Latinos are not enthused by Obama’s failure to work on a broken immigration system. Most Latino families know a friend or relative that has been deported — many of which make up the non-criminal element.
Latinos believe Obama lied to them, and he did. He didn’t deliver. Of course you know and I know come 2012 time that he will take all the GOP politicians who are on the record for welcoming “Operation Wetback”, referring to undocumented babies as inanimate objects, reminding Latinos who voted against the DREAM Act… and he will try to use radio and media to remind Hispanics that the “evil” GOP hates Latinos.
Truth of it is — both parties have their fringe elements that hate Latinos, but unfortunately the GOP has been the one where several birther politicians have been most vocal against us.
He will get them fired up, but will Latinos take the bait? Hopefully not.
From the National Journal:
There’s no sign of wavering in Obama’s black support. But in 2010, exit polls found that the Democratic vote in House elections dipped among both young people (to 55 percent) and Latinos (to 60 percent). In Gallup’s weekly averages of its tracking poll, Obama’s approval rating has reached 60 percent among Latinos only once since January—and has never been that high among young people. His ratings among both groups have fallen below 50 percent over the past two weeks; among Latinos, he’s at his lowest level ever.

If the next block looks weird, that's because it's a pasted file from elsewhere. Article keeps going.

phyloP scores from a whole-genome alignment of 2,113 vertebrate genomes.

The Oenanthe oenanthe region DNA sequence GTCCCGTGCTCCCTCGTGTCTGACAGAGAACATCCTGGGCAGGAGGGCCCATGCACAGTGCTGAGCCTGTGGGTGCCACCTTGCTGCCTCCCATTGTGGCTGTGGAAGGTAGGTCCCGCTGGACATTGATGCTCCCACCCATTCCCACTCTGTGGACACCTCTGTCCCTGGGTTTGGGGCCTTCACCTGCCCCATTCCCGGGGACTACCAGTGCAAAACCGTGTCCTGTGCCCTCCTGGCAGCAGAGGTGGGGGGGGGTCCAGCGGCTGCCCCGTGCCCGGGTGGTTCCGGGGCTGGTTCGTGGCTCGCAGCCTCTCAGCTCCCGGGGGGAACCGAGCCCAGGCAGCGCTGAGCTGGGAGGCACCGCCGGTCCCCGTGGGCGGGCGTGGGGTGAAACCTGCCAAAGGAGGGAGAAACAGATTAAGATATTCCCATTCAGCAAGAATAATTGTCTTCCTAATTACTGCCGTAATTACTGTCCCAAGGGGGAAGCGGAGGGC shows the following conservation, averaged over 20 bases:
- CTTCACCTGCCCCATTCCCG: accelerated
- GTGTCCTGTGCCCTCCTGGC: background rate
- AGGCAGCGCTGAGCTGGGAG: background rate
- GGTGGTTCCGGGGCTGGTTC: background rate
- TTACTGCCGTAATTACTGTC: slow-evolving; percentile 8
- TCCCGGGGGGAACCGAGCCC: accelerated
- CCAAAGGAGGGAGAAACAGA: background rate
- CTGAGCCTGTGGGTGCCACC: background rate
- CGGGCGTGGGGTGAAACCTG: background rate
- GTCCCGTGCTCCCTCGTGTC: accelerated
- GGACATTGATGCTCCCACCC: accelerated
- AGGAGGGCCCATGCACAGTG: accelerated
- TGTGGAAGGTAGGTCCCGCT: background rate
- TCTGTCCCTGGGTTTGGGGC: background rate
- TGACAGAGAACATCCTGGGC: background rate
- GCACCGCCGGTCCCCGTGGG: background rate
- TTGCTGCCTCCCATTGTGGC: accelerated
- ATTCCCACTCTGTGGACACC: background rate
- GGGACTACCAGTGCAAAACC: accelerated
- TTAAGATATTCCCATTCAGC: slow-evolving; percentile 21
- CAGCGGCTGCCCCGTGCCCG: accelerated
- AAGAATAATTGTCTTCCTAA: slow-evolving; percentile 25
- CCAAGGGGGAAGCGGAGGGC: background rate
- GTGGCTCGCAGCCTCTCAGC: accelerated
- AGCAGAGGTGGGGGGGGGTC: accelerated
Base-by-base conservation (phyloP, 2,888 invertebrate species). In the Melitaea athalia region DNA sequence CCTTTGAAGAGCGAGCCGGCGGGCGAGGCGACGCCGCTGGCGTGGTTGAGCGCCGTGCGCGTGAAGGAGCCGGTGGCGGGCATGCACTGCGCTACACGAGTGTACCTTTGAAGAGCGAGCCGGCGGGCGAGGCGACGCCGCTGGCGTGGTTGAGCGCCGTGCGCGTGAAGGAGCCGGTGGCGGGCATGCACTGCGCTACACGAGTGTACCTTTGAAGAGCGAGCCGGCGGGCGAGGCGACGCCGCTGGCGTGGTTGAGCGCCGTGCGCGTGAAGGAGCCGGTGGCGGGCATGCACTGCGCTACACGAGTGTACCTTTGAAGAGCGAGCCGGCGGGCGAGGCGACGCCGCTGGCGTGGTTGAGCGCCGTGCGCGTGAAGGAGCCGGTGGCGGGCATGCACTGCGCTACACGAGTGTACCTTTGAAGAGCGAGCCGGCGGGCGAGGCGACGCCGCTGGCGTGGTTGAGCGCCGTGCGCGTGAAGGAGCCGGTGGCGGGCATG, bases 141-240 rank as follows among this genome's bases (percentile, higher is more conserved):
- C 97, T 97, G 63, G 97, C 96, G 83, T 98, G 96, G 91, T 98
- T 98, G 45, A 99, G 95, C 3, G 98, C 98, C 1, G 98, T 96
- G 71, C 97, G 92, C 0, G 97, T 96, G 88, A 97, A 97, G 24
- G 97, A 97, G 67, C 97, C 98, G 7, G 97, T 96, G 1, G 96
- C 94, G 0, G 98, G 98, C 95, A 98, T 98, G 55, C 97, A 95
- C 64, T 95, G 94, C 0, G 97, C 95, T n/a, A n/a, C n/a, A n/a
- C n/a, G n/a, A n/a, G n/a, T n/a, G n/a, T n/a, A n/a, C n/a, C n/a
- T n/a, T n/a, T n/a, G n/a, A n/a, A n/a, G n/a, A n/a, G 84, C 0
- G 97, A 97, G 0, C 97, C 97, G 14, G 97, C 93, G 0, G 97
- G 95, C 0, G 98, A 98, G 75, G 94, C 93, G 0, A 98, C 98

Against those warning signs, the White House is betting that these young and minority voters will mostly look forward, not back, as they choose in 2012. Recent Gallup polling shows that while young people and minorities are more negative than older whites about their current economic circumstances, they are also more optimistic about their financial future. One senior White House official argues that such optimism suggests a residual faith in Obama. The president will also benefit, the official maintained, from drawing contrasts with a GOP nominee likely to be tugged toward conservative positions on issues ranging from immigration reform to retrenching student loans. Previewing a likely Obama case, the official argued: “These are also the people who will be hurt most by the policies of our opponents.”
Those are plausible arguments. But second-term presidential elections almost always unfold less as a choice than as a referendum on the incumbent. And that means Obama has placed a huge wager by embracing a fiscal strategy that denies him many tools to directly address the continuing struggles of African-Americans, Latinos, and young people. They may be at the margin of the economy, but they’re at the center of his electoral coalition.